As the landscape of healthcare changes at lightning speed, stakeholder organizations from every group in the constellation—the public and private purchasers and payers of healthcare, pharmacy benefit management (PBM) companies, providers of all types, and consumers—are being affected by constant disruptions.
One has been unprecedented business deals, such as the announcement Dec. 5 that mega-pharmacy retailer CVS is acquiring the Hartford, Conn.-based Aetna, one of the nation’s largest health plans—deals that are potentially reordering the contracting and operational landscape for employer-purchasers, health insurers, PBMs, retail pharmacies, hospitals, physicians, and consumers, alike—in unanticipated ways.
Meanwhile, organizations like the Berkeley, Calif.-based Catalyst for Payment Reform are working to prod forward the journey towards value in healthcare, as evidenced by an announcement Dec. 4 that the organization had created a new vehicle for understanding accountable care organization (ACO) contracting terms. A press release on that date stated that, “Catalyst for Payment Reform (CPR) today called on employers and other health care purchasers to unite in holding health plans accountable for the performance of their accountable care organizations (ACOs) by asking them to report a consistent set of performance metrics to their employer-purchaser customers—as easy to read as a nutrition label.”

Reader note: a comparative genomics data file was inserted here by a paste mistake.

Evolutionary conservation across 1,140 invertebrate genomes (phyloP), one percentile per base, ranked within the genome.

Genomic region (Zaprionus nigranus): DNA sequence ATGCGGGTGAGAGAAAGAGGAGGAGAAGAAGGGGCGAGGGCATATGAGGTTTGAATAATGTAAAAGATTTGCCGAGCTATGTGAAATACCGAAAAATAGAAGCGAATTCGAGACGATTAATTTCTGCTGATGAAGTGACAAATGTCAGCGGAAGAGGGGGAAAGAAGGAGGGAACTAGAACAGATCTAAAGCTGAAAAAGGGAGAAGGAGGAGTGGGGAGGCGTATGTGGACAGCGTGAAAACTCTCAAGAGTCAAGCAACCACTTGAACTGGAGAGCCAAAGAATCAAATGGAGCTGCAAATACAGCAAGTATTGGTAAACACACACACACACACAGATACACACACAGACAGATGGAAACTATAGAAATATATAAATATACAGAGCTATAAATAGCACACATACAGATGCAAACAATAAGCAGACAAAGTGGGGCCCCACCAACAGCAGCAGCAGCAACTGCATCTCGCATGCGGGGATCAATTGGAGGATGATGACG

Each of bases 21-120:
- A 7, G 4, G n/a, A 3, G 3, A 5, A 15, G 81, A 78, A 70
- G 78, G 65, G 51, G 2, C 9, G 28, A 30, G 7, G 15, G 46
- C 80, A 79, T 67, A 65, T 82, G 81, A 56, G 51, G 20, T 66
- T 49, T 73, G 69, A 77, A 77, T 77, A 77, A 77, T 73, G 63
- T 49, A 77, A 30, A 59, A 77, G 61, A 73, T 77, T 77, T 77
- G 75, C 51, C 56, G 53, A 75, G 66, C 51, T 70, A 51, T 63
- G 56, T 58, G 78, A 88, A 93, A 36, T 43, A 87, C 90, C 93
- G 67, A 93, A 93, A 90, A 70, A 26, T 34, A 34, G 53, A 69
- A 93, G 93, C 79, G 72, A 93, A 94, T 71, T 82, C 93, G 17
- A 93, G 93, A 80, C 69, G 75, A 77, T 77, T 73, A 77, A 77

As the Dec. 4 press release explained it, “To drive this change, CPR released a unique set of resources called Standardized Plan ACO Reporting for Customers (SPARC) that employers, state Medicaid, employee and retiree agencies and other health care purchasers can use to assess their health plans’ strategies to use ACOs to improve the delivery of care and make it more affordable. CPR developed SPARC in conjunction with Willis Towers Watson and major health care purchasers to answer growing purchaser demand for greater transparency into ACO design and performance. Purchasers put the onus on health plans because they rely on them as their agents in the market place.”